It’s hard to believe that it has been roughly 30 years since the sanctuary movement in the United States made headlines with congregations offering sanctuary on their grounds and in their buildings to immigrants at risk of deportation.  Now, despite some of the lowest deportation levels in recent memory, the movement is getting attention again.

The Church has a long history regarding the concept of sanctuary.  God instructs his people in Numbers 35 that they will establish cities of refuge where those accused of serious crimes – and liable to blood retribution – can flee to until they can receive a fair hearing.  These cities of refuge were not to serve as havens for criminals – if someone was guilty of murder, then their own life was forfeit regardless of whether or not they reached a refuge city ahead of the retribution seekers on their trail.  Sanctuary has rules, in other words.  It is not a blank check.

The Church continued to function in this way.  The idea of church grounds being holy and therefore those within them safe from violence has quite deep roots in Western history and literature (think of Thomas Becket in England, or Victor Hugo’s The Hunchback of Notre Dame).  Sanctuary has not always been respected, by the idea runs deep in our history.  Thirty years ago a handful of congregations utilized this precedence to protect people from feared deportation.  The various branches of state and Federal law enforcement never (to my recollection) risked the feared backlash of storming a church to physically drag out alleged wrongdoers.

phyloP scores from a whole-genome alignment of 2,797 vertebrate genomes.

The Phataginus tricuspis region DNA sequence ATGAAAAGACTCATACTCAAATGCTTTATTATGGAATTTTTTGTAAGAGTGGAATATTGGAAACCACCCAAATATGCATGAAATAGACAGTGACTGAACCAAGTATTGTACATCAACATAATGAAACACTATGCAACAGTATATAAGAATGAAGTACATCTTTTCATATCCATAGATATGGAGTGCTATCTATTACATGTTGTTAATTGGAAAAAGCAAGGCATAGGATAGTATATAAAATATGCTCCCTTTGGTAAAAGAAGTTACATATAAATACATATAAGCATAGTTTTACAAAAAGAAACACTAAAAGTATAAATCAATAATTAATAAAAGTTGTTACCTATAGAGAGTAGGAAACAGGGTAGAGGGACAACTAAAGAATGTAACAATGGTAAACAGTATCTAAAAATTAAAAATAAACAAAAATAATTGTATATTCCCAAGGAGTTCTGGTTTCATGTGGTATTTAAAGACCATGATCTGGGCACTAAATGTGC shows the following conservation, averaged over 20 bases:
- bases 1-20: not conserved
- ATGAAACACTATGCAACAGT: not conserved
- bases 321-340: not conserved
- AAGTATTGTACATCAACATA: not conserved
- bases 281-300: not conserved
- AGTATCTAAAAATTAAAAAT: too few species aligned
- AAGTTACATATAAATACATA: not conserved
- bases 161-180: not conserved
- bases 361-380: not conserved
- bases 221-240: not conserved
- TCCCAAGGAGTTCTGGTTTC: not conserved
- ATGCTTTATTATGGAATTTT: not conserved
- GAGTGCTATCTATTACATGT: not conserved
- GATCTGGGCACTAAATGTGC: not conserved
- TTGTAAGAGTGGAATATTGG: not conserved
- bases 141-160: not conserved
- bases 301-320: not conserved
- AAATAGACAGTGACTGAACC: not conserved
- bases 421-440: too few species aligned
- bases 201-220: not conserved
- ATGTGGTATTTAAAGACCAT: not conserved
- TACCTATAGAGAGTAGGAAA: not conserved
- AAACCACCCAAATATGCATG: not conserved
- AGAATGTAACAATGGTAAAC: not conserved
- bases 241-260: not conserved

I wonder if the State is as worried about public opinion on this matter today as it was thirty years ago.

Sanctuary is an easy idea to claim, but a tricky one to define.  What may the Church legitimately (speaking Biblically, not just politically) grant sanctuary to someone for?  Does disagreement with civil law entitle a congregation to invoke sanctuary?  Any civil law?  Am I free to flee to my church if I’m being pursued by an officer after he catches me doing 45 in a 25 mile per hour zone, and can I claim sanctuary there?  How does immigration law differ from this?  It’s a slippery slope both uphill and downhill.

And whether you’re Biblically validated in invoking sanctuary or not, there will come a time when the State simply doesn’t worry about the backlash any more.  This isn’t a reason to not claim sanctuary in important situations, but it’s a reminder that the Church’s ability to do so is only at the tolerance and discretion of the State.  The same State that increasingly demonstrates a willingness to side with a tiny percentage of the population against freedom of religion for a very heavy majority of the population.

In other words, sanctuary outside of a God-centered society is not really sanctuary.  Not for very long at least.


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